A cheerful, self-deprecating politician from Indiana, Thomas
Marshall served dutifully as
Woodrow Wilson's vice president.
Remarking on his limited role, Marshall famously said, "I was the Wilson administration's spare tire - to be
used only in case of emergency."
Marshall was born in Indiana in
1854 and raised in a family of Democrats. As he liked to put it,
"Democrats, like poets, are born, not made." Admitted to the Ohio
bar in 1875 after graduating from Wabash College, Marshall was past
forty when he married Lois Kimsey. Despite a history of political
activism, he did not hold elective office until he was asked to run
for Congress from Indiana. Instead, he confessed an interest in
being governor. A genial, self-effacing man with a dry sense of
humor, Marshall insisted that his nomination -- and ultimately, his
election -- to that office in 1908 was the result of the "inability
of the leading candidates to obtain a majority of the votes at the
Marshall was an effective governor, pushing through labor reform
and other progressive legislation, yet he had no taste for
confrontation. When a hostile state supreme court blocked his
efforts to secure a much-needed new state constitution, Marshall let
the court's veto stand rather than go on the attack.
Marshall was among the field of hopefuls nominated for president
at the 1912 Democratic Convention. When Woodrow Wilson won the
partyís nomination, convention delegates chose the genial, low-key
Marshall to be his running mate since Indiana was considered a
pivotal election state. Four years later Marshall was re-elected,
becoming the first vice president in nearly a century to succeed
himself. A master of Senate rules, he presided with grace and tact,
offered his opinions prudently, and was careful not to exceed his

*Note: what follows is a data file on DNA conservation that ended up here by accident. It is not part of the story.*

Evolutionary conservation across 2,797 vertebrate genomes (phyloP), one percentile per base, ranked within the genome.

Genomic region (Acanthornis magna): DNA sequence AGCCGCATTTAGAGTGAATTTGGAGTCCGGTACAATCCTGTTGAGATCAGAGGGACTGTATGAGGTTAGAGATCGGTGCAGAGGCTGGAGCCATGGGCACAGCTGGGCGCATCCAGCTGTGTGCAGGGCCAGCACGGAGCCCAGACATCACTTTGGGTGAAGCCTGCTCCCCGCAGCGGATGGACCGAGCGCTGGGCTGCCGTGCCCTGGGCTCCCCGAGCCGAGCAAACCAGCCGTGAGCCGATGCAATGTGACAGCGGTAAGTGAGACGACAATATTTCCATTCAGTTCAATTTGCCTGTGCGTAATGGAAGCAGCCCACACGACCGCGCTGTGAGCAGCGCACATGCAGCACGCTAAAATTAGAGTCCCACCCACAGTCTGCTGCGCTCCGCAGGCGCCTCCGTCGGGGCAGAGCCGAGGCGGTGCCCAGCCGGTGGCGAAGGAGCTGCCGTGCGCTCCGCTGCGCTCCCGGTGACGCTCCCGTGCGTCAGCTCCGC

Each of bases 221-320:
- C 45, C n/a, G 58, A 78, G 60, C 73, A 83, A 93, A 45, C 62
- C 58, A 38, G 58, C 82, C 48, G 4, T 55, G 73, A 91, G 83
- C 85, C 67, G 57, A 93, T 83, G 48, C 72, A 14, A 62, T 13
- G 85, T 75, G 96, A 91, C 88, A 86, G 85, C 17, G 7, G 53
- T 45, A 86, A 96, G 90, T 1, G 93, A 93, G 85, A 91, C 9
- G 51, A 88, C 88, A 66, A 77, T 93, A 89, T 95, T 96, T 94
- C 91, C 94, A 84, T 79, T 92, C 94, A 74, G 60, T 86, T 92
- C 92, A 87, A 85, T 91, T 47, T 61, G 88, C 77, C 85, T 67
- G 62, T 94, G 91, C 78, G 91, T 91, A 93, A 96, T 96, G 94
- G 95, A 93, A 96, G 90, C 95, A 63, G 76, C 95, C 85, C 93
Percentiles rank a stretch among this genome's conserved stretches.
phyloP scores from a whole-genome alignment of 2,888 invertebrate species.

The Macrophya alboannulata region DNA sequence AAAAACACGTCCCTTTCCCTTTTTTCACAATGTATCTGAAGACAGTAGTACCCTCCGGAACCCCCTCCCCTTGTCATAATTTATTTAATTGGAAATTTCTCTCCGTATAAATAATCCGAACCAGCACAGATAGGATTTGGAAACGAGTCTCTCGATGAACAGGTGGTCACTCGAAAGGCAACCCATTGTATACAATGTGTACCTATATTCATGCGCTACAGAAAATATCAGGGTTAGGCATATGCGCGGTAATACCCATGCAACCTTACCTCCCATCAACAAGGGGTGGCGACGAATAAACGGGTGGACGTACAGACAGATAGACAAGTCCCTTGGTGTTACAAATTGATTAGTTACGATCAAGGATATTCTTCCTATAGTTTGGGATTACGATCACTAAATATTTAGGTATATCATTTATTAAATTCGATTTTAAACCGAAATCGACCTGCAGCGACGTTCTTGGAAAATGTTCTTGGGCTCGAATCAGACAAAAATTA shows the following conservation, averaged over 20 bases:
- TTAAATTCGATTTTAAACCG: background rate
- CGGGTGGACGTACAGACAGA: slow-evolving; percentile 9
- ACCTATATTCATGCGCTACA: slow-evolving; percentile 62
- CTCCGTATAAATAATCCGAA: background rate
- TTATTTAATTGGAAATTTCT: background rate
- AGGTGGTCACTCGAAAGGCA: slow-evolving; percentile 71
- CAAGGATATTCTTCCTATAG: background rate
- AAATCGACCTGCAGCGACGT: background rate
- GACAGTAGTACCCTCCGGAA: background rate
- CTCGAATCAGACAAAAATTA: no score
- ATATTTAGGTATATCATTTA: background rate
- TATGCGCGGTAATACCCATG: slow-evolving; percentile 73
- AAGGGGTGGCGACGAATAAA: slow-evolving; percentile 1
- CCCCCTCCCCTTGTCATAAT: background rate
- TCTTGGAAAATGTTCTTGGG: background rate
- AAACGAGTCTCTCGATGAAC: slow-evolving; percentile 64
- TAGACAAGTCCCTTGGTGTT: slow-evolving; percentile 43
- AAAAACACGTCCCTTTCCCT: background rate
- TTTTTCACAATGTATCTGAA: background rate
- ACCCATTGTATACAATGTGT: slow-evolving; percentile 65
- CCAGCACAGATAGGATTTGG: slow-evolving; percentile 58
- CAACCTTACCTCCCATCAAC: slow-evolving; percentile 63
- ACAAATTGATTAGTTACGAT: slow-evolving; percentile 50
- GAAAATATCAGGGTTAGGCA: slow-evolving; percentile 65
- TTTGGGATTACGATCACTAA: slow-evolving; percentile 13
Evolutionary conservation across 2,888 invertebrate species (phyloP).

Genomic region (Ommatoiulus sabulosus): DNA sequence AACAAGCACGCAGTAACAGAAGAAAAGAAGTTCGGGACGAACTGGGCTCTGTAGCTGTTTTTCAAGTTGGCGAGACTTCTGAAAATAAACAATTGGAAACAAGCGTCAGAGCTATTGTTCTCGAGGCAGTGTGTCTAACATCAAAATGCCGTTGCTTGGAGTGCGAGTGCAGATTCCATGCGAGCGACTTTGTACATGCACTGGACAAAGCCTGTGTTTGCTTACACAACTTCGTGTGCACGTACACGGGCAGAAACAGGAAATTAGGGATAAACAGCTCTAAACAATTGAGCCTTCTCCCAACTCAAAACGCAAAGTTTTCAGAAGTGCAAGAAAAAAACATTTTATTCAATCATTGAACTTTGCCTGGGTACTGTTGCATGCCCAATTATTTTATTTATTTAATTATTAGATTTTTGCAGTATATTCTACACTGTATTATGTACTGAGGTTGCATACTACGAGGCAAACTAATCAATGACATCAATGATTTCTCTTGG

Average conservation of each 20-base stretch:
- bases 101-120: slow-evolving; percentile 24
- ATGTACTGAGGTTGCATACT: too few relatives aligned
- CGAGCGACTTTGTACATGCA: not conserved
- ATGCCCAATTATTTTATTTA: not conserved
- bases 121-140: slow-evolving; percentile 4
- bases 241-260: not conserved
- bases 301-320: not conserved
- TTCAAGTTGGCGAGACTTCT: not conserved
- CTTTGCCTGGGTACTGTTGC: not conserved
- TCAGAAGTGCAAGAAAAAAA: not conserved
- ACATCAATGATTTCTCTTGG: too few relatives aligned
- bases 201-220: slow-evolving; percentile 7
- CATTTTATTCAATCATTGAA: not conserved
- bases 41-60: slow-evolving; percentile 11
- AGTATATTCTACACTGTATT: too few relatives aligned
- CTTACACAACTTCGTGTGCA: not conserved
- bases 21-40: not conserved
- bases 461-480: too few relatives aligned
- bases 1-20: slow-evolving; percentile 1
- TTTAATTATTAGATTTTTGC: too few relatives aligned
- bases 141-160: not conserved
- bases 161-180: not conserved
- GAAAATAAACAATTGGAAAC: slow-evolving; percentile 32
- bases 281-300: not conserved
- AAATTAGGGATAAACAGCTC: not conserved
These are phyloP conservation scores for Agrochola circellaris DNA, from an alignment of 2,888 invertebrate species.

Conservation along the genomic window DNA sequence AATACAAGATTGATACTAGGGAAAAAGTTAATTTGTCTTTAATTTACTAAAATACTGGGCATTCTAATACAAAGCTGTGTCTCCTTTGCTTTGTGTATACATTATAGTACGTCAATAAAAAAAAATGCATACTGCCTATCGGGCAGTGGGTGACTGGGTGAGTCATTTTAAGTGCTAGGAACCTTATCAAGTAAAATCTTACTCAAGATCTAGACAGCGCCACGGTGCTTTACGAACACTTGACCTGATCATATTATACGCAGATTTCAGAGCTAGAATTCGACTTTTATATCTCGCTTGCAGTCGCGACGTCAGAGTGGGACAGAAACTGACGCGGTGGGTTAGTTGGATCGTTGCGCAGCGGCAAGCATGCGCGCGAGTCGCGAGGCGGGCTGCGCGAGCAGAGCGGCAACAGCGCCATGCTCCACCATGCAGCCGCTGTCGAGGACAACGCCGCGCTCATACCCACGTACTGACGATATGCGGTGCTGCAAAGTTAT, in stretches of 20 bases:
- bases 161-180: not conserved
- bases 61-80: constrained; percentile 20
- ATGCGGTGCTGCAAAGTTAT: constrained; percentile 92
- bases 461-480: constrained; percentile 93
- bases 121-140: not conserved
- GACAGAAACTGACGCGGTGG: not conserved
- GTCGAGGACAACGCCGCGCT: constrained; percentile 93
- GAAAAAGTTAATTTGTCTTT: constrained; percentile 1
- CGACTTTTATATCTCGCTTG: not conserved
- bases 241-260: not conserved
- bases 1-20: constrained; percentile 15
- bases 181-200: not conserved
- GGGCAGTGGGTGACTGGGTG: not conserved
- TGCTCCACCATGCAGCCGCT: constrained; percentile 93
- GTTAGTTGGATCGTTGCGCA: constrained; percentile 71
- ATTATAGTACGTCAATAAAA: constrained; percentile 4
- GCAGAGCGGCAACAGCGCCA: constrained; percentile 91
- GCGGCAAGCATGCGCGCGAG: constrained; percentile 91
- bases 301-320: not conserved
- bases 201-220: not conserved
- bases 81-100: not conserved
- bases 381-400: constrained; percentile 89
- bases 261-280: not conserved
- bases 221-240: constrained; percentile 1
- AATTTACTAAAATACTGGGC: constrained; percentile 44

constitutional and legal powers.
Marshallís wit -- especially the jokes he made about his office
-- made him a popular vice president. He quipped, "Once there were
two brothers. One ran away to sea; the other was elected vice
president. And nothing was ever heard of either of them again." He
is perhaps best remembered for an offhanded remark he made while
presiding over a Senate debate. Listening to a long-winded Kansas
senator hold forth on America's needs, Marshall turned to a clerk.
"What this country needs," he said, "is a good five-cent cigar."
Although the vice president's duties were largely ceremonial, the
president did ask Marshall to preside over cabinet meetings while
Wilson attended the post-war peace conference in Europe. When a
stroke left Wilson incapacitated, Marshall was at first kept in the
dark about the seriousness of the presidentís condition. When the
Wilson Presidency ended in 1921, Marshall went home to Indianapolis
where he wrote and returned to the practice of law. Asked about his
plans for the future, Marshall quipped, "I don't
want to work. I don't propose to work. I wouldn't mind being Vice
President again." He died in 1925 while on a visit to